……but there is plenty employers can do to combat it.
Although employers are commonly starting to wake up to the costs of absenteeism, many are still failing to address presenteeism’ – which is arguably an even greater problem.
The term refers to those employees who do actually turn up to work but fail to function at their optimum due a range of factors, which can include feeling unwell, suffering from stress or experiencing financial or relationship problems.
The condition is obviously far more difficult to measure than absenteeism because employees are present and often showing no obvious signs on being unwell. But there have been numerous attempts to do so over the years and it has commonly been found to be more costly than absenteeism – sometimes around twice as much so.
Stress and other mental health conditions invariably figure prominently. Indeed, Thriving at Work, the independent review of mental health and employers published 16 months ago by Lord Dennis Stevenson and Paul Farmer, found that poor mental health was costing UK employers between £17 billion and £26 billion a year through presenteeism.
But physical conditions can also take their toll. If someone is struggling into work every day in need of a hernia operation or a hip replacement and behaving like a bear with a sore head it can not only have a severe impact on their own productivity but also on that of their colleagues.
Nevertheless, the good news is that there are plenty of steps that employers can take to combat presenteeism, and many of them involve making use of facilities in existing employee benefits packages.
A good starting point is for employers to scrutinise their sickness policies, to ensure they are not worded in a way that discourages employees who feel unwell from taking days off, and to reappraise employee workloads in case they are not permitting adequate work-life balance.
Employees should also be encouraged to make full use of their holiday entitlements and of any gym facilities or discounted gym memberships available, and discouraged from sending work-related emails outside working hours.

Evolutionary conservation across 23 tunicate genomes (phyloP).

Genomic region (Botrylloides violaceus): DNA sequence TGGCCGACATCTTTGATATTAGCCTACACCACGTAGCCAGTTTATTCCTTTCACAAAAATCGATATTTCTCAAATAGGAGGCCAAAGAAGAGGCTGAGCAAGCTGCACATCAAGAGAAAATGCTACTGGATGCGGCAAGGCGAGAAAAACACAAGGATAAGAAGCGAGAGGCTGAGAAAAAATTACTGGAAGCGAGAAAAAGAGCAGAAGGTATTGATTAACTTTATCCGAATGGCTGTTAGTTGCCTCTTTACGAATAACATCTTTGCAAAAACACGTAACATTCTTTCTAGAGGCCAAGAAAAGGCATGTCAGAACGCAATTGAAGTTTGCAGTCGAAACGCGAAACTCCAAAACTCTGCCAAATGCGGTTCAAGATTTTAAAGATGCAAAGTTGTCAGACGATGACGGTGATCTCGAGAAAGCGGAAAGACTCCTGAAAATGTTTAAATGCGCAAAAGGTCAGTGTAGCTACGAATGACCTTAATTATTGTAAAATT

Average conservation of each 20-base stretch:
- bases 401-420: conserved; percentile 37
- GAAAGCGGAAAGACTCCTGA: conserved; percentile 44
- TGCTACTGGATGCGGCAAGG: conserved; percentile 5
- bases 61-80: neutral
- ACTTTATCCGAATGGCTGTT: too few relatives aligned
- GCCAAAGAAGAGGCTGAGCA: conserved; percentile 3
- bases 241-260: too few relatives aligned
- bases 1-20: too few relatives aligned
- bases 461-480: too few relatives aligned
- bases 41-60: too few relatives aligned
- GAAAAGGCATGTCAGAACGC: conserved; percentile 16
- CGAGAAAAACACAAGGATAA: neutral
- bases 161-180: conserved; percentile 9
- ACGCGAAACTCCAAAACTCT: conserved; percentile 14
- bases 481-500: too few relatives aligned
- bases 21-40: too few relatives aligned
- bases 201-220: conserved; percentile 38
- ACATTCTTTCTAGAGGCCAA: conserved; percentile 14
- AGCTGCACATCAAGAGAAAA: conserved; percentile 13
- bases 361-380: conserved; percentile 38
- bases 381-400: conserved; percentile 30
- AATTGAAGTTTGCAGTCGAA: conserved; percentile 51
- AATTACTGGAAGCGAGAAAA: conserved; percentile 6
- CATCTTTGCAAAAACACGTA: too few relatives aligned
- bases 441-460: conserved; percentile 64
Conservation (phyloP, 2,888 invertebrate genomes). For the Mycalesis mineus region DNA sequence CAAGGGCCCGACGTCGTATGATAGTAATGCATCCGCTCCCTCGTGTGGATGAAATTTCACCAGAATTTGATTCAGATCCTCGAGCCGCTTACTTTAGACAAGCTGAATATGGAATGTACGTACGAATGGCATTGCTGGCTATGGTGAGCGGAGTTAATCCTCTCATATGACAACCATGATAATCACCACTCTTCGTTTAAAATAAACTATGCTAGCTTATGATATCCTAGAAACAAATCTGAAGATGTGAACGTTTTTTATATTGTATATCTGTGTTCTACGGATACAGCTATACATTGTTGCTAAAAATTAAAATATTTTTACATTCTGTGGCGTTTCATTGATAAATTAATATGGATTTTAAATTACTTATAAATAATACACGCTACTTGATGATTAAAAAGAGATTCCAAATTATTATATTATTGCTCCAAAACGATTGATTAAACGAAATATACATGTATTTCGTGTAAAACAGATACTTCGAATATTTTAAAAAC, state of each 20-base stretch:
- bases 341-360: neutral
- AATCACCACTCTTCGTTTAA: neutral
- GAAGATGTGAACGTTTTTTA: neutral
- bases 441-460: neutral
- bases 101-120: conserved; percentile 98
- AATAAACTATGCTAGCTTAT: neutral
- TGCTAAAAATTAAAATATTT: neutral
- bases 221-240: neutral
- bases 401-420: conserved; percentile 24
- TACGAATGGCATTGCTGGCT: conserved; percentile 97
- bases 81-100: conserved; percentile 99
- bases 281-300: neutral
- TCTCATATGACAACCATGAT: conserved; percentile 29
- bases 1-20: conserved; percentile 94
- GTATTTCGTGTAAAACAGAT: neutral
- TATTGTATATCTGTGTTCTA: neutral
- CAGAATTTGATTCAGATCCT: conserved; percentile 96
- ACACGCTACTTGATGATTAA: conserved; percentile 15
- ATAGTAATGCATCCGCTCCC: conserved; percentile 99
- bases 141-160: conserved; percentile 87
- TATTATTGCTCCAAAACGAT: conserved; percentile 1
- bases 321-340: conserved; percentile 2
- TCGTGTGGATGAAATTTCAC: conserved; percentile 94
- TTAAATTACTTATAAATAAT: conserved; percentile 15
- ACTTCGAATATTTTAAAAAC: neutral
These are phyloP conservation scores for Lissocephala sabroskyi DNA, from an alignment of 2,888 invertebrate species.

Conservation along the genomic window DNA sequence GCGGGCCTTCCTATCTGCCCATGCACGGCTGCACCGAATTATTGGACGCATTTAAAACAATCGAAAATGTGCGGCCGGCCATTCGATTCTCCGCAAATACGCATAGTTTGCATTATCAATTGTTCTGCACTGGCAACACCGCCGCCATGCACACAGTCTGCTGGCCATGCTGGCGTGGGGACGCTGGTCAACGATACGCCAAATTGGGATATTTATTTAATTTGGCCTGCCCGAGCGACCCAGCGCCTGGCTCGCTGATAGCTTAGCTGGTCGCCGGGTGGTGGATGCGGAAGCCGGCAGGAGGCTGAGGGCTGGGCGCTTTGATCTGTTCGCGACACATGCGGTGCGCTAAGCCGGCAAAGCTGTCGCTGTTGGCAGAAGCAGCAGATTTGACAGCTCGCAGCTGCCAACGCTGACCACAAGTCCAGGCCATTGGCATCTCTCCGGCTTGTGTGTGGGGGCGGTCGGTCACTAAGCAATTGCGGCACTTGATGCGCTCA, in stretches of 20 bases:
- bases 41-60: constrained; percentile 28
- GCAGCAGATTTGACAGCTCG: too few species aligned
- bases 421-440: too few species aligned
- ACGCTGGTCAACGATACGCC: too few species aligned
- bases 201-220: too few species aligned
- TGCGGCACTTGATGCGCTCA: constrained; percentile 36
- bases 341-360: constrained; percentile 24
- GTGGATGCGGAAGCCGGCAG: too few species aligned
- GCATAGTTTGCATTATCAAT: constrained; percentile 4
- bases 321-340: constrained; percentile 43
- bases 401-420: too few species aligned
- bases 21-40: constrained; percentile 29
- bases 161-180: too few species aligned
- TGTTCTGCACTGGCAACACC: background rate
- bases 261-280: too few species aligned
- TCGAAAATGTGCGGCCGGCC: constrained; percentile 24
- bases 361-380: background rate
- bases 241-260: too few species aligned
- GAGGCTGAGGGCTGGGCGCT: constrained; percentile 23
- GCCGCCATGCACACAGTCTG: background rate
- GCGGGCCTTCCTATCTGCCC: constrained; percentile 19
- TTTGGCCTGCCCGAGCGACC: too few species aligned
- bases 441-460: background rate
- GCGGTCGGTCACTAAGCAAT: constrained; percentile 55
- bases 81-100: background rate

Employers should ensure that they have an employee assistance programme (EAP) and that its’ availability and potential attributes are effectively communicated to staff.
In many cases there will be no need to buy in a stand-alone EAP as there is one available as an added-value feature on many group private medical insurance (PMI), health cash plan, income protection and other group risk schemes. These will normally offer employees the chance to receive confidential telephone counselling, together with some face-to-face counselling if required, on a range of stress-related and other issues.
If, for example, an employee is finding it hard to cope because they are heavily in debt or finding it hard to combine work with caring for an elderly relative then an EAP might be able to advise on practical solutions as well as provide psychological support.
Group PMI schemes can play a major role in combating presenteeism by enabling employees in pain to jump the NHS queue and arrange private operations at a time that fits in with their workloads and those of their colleagues.
Even health cash plans, which do not cover expensive operations, can pay the costs of initial consultations with specialists and of dental treatment and complementary therapies like physiotherapy, osteopathy and chiropractic. Although most cash plans have modest limits, they can certainly make a huge difference to the bottom line if they manage to alleviate someone’s toothache or back pain!
Employers should also ensure they don’t overlook the extensive early intervention and rehabilitation facilities available on group income protection schemes. Even if there is no group PMI, these can still provide private operations considered necessary, physiotherapy and a rage of mental health treatments and support.
Additionally, the occupational therapists that income protection providers make available can play an important role in preventing presenteeism by ensuring that sick employees don’t return to work earlier than they should.